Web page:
Is Goa’s reputation slipping?
Goa, the place that I know it, is a beautiful and unique place where we live in harmony with nature. It has a long coastline, many rivers, fertile plains and green fields. This beautiful idyllic place is interspersed with Portuguese churches and Hindu temples. It was a place where I always found time to stand still, my stresses forgotten and my energies restored.
Yet now, when I return to Goa, I find these important characteristics slowly disappearing. A place rich in history and beauty is slowly being eroded with commercialization, rampant and indiscriminate destruction of our agrarian culture along with poor infrastructure planning.
If you don’t believe me, check out the area around Panjim. On entering the city you see these monstrous casinos with their garish lights lined up along the beautiful Mandovi like eye sores.
They hit you in the face and blind you to the rest of Goa. The defence ministry is the largest landowner in the state, it also occupies warehouses in the city which they use as a maintenance facility for their vehicles. Much of all this space is now prime real estate. The defence certainly does not require prime land in cities. These military stations are aloof from the general population, as they do not interact with citizens and are like a hole in the city.
The quaint Portuguese buildings that once was the pride and recognition of the state are left to rot; some even brazenly razed to the ground to make way for newer bigger and shinier replacements. All this has been done in the name of development which has been taking place haphazardly.
Our fields are being snatched away to make way for wider roads, new buildings and fancy shopping malls. Whenever there is development, it is inevitable that there will be “progress” and change. But this needs to be planned keeping in mind the requirements of growth as well as the population needs.
For years Goa has been one of the top destinations on the world’s tourism list. People all over the world know Goa for its sun, sand, beaches and relaxed lifestyle. Loads of charter tourists have graced our shores for decades. In the more recent past, our own domestic Indian tourists have discovered us – for weekends, longer breaks, during the monsoons, Christmas and New Year and during the music and film festivals.
But I have noticed that Goa’s reputation is slipping. We seem to be a place where one can park their morality outside the state and indulge in earthly pleasures – gambling, alcohol, drugs, women. Furthermore, we seem to be slowly losing our soul and through that the core of what I believe Goa stands for.
Of course, can this be contained, reversed, re-imagined. Yes, definitely and we should make every effort to reflect and act in the interest of our current and future generations.
We had a good opportunity to get ‘Smart ‘ through the Government’s Smart City programme. But we could not qualify in the first round of selection as the bid had many shortcomings. The specific gaps pointed were lack of quantified service indicators, justification of urban design, lack of detailing, inclusiveness etc. But we still have time to rectify this and have a second chance of being shortlisted in ‘fast track’ list. Should we get the opportunity to do so then we should use it to define what we want for Goa and her people.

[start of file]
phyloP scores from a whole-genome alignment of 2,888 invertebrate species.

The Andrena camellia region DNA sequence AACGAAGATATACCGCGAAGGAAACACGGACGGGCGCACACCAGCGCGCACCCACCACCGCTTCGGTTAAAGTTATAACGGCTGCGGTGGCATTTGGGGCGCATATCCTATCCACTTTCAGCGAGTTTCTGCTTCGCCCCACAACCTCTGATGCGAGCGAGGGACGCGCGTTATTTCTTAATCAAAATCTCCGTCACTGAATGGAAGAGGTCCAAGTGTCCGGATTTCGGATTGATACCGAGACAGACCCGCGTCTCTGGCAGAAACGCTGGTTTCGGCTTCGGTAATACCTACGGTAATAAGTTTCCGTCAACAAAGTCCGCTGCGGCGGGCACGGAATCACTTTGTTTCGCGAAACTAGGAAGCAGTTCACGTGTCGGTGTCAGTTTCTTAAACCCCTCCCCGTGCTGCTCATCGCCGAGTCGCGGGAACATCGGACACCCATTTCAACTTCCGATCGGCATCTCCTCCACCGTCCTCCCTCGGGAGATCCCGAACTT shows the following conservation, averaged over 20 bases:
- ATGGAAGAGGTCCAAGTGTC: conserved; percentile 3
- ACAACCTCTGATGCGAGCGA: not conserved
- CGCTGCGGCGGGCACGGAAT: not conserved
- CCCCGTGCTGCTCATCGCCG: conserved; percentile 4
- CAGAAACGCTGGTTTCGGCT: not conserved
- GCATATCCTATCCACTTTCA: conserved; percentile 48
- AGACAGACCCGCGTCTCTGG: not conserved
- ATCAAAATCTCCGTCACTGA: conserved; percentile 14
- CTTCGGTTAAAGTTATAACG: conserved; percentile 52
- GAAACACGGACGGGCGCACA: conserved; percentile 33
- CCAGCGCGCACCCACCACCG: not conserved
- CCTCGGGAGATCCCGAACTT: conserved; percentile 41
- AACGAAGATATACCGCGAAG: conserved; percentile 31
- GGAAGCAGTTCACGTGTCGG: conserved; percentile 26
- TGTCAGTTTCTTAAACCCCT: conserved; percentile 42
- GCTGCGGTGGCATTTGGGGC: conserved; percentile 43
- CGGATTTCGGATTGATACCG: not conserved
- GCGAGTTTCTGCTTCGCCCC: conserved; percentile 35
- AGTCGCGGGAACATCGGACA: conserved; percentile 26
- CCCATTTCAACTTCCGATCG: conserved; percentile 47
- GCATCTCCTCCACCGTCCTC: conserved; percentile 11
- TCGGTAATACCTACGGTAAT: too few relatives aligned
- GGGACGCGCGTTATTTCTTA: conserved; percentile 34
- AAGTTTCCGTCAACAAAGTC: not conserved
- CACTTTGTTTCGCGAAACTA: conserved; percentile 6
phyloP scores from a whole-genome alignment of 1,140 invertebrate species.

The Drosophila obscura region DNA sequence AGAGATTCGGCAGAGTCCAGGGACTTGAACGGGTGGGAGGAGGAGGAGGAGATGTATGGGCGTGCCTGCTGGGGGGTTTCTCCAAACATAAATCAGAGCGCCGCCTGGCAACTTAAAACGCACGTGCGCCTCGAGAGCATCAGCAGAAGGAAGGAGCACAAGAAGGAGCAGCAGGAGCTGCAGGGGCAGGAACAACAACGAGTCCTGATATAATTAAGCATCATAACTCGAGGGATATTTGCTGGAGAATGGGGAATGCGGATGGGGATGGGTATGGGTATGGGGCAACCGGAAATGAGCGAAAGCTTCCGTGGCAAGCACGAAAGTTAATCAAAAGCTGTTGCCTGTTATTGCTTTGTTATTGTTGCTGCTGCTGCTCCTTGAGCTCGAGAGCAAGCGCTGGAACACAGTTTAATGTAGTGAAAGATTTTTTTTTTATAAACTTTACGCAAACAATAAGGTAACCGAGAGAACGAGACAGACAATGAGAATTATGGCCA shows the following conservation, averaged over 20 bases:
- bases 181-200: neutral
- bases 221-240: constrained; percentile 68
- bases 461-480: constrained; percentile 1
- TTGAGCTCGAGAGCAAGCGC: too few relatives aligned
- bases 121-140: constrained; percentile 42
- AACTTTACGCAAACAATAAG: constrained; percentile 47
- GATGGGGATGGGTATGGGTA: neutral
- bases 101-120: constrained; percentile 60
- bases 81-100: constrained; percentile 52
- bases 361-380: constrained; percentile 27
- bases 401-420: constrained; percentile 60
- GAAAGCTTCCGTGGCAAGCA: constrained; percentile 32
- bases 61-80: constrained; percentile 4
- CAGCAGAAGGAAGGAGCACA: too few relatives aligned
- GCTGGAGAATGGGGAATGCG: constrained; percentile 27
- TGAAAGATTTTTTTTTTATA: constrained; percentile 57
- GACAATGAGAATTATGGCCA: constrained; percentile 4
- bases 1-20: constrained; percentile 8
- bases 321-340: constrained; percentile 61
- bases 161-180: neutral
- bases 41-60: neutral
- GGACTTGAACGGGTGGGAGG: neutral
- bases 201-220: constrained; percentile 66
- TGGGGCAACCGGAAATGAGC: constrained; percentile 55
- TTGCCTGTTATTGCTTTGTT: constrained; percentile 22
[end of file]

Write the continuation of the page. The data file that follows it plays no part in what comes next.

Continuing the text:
Design a state that we would love to live, work and play in. A state that is sustainable, environmentally friendly and provides safety, security for its people. A state where everyone can co-exist irrespective of gender, religion, ethnicity and ability. A state which provides adequate opportunities for its people to find work, thrive in it and choose their careers. A state where children and youth have opportunities to pursue quality education of their choice and where everyone has access to quality medical facilities.
There has to be planned spaces for parks, housing, retail and culture. Our cities need to have proper pedestrian corridors, walkway-cum recreational spaces and cycle tracks. We need to push for pedestrianisation which will in the long term help traffic evaporation. We need urban planners and the government to take into account the needs and views of the people and provide for growth, opportunity and sustainability. A transformational process needs to be created. Professional planners, designers and engineers need to move beyond the institutionalized way of shaping cities. They need to adopt a holistic view so we can bid adieu to traffic congestion, parks used little by residents and institutions isolated from people. We ultimately have limited resources – be it money, natural resources or people. What we use them for, spend them on or invest them in, is determined by us and our future is dependent on it.
Worldwide, cities and countries are thinking much more inclusive, involving people in decision making and city planning. This has resulted in a much more integrated, happy and satisfied society. Ultimately the quality of life is integral to any city’s plan for the future. It is all interrelated. We are all interrelated.
(The author is the Managing Director, Aviation Travel and Tourism Services)